Sign In / Sign Out
Navigation for Entire University
- ASU Home
- My ASU
- Colleges and Schools
- Map and Locations
“The engine of research. That’s what actually drives this institution to excellence,” said Dr. Sethuraman ‘Panch’ Panchanathan. The Executive Vice President of ASU Knowledge Enterprise was commending ASU graduate students for their contributions to ASU at Celebrating Excellence on March 21.
Celebrating Excellence is an afternoon reception hosted by the Graduate College to celebrate the achievement of graduate students who are recipients of fellowships and funding through the Graduate College for the 2018-19 academic year.
In a room packed with 100 people, students and other esteemed guests honored the students who received funding. The recipients were awarded funding from Achievement Rewards for College Scientists (ARCS), COMEXUS, CONACYT, Earl A. and Lenore H. Tripke Fellowship, Ford Foundation, Fulbright, Graduate College, National Physical Sciences Consortium (NPSC) and NSF Graduate Research Fellowship Program (GRFP).
Almost 500 students received funding for the 2018-19 school year.
“The Graduate College believes in supporting students to create impact for society,” said Jill Lemna, manager of the Office of Strategic Graduate Enrichment at ASU. She says these awards help them to make that impact.
Graduate College funding recipient Tari Wager expressed gratitude for her award.
“On top of working and being newly married, and other things going on, it was just peace of mind,” said Wager.
Wager is finishing her master’s degree in the sustainability solutions program. With an undergraduate degree in interior design, she plans to bring sustainability into architecture and design.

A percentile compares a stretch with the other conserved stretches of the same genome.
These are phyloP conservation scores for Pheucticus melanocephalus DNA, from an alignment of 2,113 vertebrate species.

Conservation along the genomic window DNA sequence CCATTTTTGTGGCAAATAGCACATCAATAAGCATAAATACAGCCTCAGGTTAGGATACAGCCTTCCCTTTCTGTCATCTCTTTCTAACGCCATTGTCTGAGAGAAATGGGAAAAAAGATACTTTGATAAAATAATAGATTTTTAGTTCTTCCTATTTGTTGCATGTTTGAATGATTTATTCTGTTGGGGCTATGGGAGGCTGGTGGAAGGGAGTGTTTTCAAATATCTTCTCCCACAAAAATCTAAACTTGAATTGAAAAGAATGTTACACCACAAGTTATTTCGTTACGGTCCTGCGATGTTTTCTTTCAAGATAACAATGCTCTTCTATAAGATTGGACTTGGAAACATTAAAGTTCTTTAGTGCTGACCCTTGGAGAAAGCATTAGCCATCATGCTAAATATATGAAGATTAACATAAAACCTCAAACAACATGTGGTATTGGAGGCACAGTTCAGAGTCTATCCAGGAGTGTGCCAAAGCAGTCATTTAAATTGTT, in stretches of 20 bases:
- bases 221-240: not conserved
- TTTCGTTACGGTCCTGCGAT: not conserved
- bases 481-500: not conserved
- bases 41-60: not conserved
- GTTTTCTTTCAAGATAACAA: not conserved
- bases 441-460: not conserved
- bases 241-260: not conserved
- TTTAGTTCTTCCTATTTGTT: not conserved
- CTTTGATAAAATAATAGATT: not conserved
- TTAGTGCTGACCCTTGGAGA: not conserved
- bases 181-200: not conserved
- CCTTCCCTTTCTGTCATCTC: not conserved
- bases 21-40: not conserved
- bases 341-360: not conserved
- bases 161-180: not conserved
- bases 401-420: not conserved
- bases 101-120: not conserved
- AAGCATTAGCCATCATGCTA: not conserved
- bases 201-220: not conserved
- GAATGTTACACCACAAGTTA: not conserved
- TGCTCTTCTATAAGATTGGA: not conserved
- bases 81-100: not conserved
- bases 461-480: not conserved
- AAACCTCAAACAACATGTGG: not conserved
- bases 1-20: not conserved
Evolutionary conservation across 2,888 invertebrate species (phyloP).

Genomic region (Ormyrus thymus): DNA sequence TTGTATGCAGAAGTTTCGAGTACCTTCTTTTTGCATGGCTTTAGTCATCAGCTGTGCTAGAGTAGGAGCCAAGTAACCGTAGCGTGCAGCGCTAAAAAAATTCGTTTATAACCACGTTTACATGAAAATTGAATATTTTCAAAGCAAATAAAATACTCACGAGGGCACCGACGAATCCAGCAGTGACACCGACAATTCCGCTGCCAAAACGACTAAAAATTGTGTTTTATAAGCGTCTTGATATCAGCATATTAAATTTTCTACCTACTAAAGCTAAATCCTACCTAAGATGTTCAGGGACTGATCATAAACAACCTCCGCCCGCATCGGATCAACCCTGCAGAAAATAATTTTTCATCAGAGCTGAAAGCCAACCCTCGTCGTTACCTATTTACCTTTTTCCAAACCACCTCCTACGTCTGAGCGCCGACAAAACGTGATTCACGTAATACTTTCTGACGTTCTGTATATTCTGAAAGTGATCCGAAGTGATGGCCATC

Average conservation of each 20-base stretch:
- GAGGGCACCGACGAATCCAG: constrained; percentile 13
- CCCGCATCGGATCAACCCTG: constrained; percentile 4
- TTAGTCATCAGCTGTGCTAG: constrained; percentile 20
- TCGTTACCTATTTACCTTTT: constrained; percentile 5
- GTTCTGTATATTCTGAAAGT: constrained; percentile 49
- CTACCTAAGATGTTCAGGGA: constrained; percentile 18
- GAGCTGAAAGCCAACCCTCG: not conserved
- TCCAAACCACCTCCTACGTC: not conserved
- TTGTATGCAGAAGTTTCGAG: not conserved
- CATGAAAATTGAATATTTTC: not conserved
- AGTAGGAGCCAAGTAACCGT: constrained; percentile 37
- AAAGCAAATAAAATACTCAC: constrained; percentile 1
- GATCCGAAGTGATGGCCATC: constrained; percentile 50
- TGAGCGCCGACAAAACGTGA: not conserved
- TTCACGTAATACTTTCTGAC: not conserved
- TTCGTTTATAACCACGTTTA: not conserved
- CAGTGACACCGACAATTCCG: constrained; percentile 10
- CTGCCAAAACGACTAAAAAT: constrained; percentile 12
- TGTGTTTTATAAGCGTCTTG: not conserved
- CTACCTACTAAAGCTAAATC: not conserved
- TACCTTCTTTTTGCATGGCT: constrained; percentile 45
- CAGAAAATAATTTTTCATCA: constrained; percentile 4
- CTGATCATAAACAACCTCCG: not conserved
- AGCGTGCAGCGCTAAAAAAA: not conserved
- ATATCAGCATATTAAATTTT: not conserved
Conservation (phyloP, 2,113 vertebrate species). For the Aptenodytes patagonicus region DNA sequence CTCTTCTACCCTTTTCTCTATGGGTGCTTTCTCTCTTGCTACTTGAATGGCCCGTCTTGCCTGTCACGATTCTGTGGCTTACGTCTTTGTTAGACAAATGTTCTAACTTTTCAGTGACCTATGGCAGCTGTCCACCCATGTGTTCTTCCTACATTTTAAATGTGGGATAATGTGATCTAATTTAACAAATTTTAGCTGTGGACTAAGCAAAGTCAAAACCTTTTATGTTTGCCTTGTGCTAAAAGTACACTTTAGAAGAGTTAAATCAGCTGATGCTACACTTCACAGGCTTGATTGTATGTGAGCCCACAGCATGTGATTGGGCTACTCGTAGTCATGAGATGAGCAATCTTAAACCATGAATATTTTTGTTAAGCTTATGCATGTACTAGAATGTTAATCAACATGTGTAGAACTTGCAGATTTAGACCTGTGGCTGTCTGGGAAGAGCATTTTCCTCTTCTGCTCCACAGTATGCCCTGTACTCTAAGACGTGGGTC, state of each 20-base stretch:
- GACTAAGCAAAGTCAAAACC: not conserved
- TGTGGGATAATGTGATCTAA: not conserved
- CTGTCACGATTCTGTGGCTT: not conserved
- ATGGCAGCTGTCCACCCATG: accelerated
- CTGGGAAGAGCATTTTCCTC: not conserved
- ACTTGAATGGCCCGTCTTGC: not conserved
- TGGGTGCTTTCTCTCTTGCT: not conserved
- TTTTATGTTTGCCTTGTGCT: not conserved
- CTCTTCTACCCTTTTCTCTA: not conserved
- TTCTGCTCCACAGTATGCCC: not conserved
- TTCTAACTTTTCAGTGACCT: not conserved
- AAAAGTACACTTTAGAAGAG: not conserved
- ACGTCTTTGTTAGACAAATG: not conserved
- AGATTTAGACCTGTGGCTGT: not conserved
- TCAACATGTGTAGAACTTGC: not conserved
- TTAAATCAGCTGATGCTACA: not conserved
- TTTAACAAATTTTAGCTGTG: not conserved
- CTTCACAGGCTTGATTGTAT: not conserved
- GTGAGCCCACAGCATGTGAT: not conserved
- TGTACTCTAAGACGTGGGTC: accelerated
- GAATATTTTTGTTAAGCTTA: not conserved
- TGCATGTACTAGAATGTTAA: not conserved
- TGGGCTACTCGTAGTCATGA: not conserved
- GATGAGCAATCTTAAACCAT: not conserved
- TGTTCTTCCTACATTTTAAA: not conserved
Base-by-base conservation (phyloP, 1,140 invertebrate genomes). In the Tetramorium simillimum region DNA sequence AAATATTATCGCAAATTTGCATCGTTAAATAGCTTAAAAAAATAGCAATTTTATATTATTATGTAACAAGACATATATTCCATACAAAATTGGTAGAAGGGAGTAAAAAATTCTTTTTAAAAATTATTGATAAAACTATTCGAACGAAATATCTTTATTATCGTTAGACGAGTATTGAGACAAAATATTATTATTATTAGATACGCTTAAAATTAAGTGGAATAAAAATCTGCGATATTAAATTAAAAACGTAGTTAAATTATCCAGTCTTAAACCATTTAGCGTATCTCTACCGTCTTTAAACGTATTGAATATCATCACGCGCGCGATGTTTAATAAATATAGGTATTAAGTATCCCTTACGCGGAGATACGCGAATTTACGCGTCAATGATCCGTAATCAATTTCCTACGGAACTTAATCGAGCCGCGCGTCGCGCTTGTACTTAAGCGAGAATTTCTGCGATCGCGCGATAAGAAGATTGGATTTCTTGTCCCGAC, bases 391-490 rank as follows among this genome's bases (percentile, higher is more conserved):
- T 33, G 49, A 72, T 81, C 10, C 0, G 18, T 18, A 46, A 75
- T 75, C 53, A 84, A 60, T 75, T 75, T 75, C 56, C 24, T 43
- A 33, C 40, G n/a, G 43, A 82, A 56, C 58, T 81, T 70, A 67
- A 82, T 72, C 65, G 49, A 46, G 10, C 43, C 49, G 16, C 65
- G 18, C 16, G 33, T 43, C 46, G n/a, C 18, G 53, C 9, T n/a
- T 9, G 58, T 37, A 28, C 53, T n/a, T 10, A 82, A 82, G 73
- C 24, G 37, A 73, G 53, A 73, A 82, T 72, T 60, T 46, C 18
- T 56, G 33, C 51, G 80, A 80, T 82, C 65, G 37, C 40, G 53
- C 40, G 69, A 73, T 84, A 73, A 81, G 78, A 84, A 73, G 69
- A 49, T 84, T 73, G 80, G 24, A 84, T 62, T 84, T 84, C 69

Other recipients also shared how funding helps them to focus on their studies instead of getting jobs, allowing them to maximize their innovation and creativity.
Stephen Schaefer, an Achievement Rewards for College Scientists (ARCS) recipient, is a third-year electrical engineering PhD student researching semiconductor materials operating the mid and long wave infrared.
Schafer’s goals are to “grow, characterize and understand the physics of the materials that form the core of technology,” like biomedical imaging devices, vehicle and missile guidance and greenhouse gas spectroscopy.
Students like Wager and Schaefer help foster ASU’s reputation as the number one school in the US for innovation. Panch considers ASU’s success in research and innovation to be its most major responsibility.
“We are causing significant impact, positive impact in terms of what we do regionally, nationally and globally,” he said. If researchers at ASU don’t anticipate a societal problem like water shortage or energy use before it begins, Panch said, “the blame squarely should fall on Arizona State University.”
ASU credits Panch’s leadership with quintupling the university’s research performance in the past 10 years, now reaching over $600 million in total research expenditures in 2018.
At Celebrating Excellence, students were asked to share “impact” words describing their research, funding or time at ASU. Words included life-changing, progress, empowering, interdisciplinary and mirroring Panch, responsibility. This year’s event punctuated a special moment for the Graduate College, which just reached its 80th year of operation.